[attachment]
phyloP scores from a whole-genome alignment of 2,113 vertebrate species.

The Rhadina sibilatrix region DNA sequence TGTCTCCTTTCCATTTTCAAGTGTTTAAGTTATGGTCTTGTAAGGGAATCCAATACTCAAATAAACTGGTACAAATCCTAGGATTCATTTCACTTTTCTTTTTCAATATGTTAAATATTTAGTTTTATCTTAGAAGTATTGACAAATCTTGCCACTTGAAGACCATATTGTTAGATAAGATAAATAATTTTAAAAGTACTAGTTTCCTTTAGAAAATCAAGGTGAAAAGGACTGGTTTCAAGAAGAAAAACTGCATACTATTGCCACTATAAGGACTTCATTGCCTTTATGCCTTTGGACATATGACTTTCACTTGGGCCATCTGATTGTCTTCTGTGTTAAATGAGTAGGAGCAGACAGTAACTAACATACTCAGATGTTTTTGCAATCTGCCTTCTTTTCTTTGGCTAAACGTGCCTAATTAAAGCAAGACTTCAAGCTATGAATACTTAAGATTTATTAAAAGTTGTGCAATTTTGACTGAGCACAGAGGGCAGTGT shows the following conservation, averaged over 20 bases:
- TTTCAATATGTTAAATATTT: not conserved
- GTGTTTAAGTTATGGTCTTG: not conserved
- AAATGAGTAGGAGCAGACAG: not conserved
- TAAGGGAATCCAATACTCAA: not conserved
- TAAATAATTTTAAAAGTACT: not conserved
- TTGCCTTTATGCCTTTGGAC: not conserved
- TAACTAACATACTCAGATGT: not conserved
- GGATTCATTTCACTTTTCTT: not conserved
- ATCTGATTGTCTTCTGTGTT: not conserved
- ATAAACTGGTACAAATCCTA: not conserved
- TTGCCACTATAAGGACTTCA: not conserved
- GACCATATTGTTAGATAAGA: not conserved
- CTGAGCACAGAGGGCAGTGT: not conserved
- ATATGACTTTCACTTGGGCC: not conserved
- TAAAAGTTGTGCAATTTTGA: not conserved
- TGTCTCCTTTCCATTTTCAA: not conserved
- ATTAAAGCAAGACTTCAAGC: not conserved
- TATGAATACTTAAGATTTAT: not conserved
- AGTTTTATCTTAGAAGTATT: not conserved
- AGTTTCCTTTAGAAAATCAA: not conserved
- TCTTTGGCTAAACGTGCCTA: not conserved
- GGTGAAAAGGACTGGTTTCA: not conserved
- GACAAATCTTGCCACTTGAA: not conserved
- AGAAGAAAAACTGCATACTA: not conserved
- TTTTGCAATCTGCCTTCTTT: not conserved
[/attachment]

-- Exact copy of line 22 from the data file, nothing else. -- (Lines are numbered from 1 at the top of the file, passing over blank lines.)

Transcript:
- AGTTTCCTTTAGAAAATCAA: not conserved